In vitro testing - not 
just for product claims

In vitro methods cannot capture all complexities in the body that occur during in vivo tests. Nevertheless, they are an indispensable part of the evaluation process of product effects on the skin. The various in vitro measurement methods are on the rise and will become increasingly important in the future, as Courage + Khazaka explains

The importance of in vitro tests for analysing the skin and its functions has increased continuously in recent years. Cultured skin models and skin-like tissue mimicking the characteristics and functions of human skin are readily available and provide a controlled basis for numerous analyses, allowing researchers to manipulate variables more precisely.

Notwithstanding the complex interactions between a living body and the environment, they also offer the advantage that tests will score rather reproducible results. This enables the study of specific factors such as environmental influences or genetics on the skin. In particular for cosmetic and dermatological research, in vitro tests offer many advantages.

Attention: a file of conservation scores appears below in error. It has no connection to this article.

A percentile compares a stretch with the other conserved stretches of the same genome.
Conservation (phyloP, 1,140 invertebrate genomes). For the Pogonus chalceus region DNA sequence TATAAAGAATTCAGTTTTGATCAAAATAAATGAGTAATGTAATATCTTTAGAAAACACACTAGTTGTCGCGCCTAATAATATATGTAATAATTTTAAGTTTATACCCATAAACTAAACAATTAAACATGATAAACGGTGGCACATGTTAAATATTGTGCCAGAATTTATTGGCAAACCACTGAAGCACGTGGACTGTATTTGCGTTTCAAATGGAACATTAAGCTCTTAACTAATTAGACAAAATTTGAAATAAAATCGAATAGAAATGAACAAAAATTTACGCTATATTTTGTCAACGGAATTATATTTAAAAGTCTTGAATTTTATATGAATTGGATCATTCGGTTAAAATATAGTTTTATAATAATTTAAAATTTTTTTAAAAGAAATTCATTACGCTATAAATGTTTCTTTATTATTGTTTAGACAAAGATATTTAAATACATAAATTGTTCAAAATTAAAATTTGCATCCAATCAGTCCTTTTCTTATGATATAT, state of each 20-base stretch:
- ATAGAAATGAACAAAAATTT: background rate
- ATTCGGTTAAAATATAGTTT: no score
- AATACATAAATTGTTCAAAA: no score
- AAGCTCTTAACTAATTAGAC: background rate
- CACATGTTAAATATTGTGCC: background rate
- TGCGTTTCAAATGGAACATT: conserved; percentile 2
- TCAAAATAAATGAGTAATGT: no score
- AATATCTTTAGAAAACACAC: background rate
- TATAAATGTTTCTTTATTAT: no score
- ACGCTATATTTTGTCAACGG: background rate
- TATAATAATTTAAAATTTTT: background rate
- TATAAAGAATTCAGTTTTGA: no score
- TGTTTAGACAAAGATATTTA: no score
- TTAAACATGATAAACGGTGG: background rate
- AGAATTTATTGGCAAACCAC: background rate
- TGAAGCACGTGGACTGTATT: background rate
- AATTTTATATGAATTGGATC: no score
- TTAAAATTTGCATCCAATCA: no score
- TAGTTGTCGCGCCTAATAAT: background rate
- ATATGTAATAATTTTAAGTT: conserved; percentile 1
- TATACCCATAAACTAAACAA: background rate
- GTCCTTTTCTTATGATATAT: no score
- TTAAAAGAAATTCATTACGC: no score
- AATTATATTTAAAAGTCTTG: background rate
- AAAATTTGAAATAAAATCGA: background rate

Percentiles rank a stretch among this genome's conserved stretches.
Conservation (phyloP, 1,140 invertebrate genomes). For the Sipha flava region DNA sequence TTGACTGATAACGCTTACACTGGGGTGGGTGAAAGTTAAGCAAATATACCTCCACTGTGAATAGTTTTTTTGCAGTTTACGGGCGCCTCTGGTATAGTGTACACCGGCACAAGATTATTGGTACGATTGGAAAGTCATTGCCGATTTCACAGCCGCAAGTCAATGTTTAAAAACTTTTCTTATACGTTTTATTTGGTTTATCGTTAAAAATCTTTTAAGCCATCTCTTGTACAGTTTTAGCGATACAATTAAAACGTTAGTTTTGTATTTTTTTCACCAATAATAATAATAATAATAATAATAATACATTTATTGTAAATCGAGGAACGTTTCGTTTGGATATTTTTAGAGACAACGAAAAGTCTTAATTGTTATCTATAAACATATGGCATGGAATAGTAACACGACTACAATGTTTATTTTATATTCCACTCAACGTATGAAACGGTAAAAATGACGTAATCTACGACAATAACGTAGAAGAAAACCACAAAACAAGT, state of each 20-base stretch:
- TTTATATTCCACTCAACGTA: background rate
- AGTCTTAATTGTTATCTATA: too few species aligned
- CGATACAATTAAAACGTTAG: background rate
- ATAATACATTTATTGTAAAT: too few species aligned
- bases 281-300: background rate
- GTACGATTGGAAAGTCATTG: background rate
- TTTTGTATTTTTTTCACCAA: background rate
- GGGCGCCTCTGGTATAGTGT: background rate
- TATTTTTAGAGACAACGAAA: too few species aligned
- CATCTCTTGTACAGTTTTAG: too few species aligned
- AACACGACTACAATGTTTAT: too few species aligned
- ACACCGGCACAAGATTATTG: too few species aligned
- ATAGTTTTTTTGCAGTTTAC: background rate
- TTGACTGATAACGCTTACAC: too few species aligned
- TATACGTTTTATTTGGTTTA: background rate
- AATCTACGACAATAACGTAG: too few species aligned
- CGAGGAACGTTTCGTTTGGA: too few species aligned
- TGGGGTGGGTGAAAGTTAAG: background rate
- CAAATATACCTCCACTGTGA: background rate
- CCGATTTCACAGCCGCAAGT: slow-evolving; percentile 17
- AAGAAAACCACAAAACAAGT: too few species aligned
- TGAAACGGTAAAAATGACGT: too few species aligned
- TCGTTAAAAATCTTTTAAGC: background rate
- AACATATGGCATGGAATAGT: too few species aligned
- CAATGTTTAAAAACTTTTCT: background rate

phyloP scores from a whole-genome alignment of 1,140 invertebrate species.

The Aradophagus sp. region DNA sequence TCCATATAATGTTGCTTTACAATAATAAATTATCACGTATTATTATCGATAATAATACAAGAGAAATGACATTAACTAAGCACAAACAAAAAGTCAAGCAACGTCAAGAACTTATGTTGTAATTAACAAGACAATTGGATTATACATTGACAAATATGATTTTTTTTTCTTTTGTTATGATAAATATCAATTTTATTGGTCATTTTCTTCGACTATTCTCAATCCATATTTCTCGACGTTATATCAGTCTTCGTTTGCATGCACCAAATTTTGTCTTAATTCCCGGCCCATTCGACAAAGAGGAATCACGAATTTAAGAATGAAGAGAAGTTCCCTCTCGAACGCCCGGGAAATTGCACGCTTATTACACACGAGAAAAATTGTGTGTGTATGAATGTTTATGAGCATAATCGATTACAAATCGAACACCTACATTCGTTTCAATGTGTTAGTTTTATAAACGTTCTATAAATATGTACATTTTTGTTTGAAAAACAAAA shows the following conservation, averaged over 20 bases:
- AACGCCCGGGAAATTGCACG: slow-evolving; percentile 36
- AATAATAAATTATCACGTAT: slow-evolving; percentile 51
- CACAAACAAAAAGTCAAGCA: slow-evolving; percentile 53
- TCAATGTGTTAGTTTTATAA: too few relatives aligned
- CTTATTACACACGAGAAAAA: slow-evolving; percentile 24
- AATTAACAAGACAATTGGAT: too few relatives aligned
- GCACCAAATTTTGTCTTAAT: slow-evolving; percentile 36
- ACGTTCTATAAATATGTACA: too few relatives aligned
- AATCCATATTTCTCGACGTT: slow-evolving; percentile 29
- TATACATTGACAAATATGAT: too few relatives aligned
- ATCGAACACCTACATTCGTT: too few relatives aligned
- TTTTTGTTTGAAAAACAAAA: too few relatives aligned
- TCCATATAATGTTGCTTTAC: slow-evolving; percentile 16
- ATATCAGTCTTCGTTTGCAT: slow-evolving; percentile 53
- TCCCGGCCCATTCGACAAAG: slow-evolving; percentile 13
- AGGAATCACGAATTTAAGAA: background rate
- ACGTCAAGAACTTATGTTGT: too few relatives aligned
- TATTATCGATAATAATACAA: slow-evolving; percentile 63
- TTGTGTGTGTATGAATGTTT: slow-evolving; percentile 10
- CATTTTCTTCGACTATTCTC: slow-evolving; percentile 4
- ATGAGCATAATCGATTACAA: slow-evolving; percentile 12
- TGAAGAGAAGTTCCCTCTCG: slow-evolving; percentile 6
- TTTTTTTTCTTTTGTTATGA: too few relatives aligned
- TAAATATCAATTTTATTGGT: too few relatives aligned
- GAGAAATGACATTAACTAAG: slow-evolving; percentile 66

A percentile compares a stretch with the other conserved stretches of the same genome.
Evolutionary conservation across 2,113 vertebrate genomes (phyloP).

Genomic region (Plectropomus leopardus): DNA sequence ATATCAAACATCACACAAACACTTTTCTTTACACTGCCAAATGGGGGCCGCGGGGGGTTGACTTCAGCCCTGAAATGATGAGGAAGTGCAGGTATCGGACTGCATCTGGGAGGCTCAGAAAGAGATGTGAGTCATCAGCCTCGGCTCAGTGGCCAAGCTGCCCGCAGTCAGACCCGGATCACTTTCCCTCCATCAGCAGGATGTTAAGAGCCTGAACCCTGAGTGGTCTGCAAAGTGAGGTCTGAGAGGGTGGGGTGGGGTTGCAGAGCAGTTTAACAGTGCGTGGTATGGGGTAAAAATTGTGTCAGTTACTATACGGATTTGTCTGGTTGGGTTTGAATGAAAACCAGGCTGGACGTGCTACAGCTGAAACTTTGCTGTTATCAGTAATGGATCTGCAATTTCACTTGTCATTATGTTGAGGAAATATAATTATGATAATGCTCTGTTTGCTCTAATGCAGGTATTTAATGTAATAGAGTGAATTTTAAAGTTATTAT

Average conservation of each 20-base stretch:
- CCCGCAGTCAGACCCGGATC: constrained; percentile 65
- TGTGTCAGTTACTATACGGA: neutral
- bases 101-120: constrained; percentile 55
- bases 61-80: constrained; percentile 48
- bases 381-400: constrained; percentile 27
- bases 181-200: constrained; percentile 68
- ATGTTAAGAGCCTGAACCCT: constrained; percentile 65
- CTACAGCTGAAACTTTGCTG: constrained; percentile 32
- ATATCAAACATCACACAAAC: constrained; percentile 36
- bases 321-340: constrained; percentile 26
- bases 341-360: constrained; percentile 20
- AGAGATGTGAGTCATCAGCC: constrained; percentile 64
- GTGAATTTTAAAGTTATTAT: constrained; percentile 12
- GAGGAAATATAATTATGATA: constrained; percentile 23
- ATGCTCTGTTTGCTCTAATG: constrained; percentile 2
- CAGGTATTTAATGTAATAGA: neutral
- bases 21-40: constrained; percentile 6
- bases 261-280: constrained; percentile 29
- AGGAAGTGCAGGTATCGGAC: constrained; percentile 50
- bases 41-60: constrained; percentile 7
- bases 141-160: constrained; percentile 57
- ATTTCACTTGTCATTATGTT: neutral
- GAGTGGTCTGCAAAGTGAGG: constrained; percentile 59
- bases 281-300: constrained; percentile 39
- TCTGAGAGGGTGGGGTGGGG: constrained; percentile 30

Not only do in vitro measurements provide precise insights into the dermal absorption of substances, crucial for assessing the safety of cosmetics, pharmaceuticals and other products. Time and financial aspects also play an important role: in vitro tests offer a cost-efficient and time-saving alternative to costly in vivo studies.

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